You’re in a unique position as a very public very young leader enjoying massive success. People are listening to you, and not just millennials. Probably other teams are copying some of what you do, trying to get similar results. Why not consider sharing your blueprint for success with thousands of businesses as well?

I’d love to interview you, discuss how what you do translates directly to business success, particularly in the technology and innovation space. Would-be leaders of companies, young and older, would love to hear your thoughts about the values, practices, and disciplines that lead to rapid success by transforming corporate culture.  Would you consider sitting down with me, in order to impact business as well as sports?

You certainly don’t “need” to do any more than you’ve already done to deserve the high-esteem you’re now enjoying in the professional sports arena. But, wouldn’t it be cool to see your ideas being used to grow thousands of businesses around the world, dramatically increasing their chances of reaching the “Super Bowls” of business – IPO, Acquisition/Fortune 500 status?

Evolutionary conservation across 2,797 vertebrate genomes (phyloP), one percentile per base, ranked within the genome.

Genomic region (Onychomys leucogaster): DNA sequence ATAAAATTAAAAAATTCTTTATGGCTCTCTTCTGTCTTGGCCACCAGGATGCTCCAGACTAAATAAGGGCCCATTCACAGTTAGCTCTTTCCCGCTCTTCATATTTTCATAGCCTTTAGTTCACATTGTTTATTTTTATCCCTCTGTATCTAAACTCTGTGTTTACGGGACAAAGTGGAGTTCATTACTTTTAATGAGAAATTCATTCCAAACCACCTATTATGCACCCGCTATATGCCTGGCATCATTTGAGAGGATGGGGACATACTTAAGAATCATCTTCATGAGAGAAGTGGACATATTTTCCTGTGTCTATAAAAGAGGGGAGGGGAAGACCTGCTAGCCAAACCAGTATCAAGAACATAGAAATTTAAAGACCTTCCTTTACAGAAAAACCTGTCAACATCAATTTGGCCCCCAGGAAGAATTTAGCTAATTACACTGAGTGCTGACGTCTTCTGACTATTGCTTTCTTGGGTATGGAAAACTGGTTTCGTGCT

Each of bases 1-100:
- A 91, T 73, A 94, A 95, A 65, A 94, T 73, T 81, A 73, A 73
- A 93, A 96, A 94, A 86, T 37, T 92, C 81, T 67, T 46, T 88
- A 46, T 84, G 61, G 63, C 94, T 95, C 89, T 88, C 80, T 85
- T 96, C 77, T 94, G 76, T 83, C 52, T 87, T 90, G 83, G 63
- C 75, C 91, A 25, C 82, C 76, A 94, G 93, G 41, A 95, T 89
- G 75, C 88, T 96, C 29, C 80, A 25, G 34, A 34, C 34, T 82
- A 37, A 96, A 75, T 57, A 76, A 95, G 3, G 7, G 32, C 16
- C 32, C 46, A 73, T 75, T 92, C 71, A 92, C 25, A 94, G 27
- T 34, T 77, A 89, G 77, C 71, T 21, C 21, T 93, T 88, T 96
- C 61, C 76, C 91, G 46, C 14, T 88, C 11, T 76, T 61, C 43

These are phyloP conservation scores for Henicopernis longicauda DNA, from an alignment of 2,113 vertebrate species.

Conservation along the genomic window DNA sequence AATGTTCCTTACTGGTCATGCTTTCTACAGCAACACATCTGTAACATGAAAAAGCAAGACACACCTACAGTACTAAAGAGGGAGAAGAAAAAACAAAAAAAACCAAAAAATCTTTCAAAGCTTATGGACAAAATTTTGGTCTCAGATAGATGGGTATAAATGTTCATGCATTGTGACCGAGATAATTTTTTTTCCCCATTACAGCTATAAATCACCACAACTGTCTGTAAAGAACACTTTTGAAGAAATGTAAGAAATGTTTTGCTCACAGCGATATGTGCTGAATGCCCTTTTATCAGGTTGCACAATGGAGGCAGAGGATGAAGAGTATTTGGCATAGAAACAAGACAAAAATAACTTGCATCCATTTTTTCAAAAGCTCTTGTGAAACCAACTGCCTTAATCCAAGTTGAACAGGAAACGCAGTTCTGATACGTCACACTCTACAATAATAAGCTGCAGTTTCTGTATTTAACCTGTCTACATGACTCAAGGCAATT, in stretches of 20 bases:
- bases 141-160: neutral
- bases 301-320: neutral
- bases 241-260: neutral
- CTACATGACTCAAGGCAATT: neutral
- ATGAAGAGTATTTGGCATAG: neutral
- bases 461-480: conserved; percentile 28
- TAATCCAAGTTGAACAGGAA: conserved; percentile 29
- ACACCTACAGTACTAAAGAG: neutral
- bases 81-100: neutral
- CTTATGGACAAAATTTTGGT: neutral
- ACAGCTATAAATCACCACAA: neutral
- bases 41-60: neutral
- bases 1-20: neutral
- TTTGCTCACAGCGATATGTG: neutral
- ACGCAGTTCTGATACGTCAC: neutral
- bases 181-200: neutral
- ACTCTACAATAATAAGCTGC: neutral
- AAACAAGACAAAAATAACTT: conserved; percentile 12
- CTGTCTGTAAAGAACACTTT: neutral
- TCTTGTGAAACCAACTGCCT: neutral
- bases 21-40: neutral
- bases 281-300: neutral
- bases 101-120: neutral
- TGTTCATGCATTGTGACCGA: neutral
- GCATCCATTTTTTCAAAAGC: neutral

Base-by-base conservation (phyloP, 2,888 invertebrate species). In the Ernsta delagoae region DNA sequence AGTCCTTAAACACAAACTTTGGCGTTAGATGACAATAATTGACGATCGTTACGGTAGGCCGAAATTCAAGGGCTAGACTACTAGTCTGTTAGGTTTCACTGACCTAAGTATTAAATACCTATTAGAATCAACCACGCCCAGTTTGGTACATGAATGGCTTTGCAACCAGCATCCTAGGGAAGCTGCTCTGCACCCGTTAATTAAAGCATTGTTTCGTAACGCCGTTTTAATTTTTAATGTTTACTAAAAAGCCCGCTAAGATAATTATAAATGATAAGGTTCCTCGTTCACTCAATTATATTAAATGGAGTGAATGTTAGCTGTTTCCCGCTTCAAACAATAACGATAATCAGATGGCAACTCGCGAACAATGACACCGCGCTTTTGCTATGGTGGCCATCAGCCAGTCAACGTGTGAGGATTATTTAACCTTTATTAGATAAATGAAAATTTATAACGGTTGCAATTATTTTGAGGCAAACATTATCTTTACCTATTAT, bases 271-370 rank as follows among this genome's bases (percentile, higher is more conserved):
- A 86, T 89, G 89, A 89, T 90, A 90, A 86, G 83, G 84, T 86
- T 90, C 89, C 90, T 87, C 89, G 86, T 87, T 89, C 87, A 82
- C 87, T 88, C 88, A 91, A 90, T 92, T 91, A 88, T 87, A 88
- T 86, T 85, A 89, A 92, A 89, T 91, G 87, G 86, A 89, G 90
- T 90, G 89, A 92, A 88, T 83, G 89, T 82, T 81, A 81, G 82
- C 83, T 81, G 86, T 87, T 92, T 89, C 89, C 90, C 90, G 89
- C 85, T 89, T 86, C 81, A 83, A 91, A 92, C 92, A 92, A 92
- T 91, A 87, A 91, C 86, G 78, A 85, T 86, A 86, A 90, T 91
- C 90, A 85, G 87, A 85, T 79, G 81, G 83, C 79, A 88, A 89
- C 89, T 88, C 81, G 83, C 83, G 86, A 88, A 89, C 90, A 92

It’s 4th and 1 at the goal line for a lot of promising companies out there. The world needs them to succeed. What play are we calling?

Key takeaways:

  • Sean McVay coaches the NFL-leading L.A. Rams
  • It’s McVay’s mastery that turned the team from losers to winners
  • This makes McVay a poster-child Execution Master
  • His standards, discipline and leadership style prove it
  • What can Execution Masters in business learn from him?
  • What can Vision Masters learn?

 

 

Robert Steven Kramarz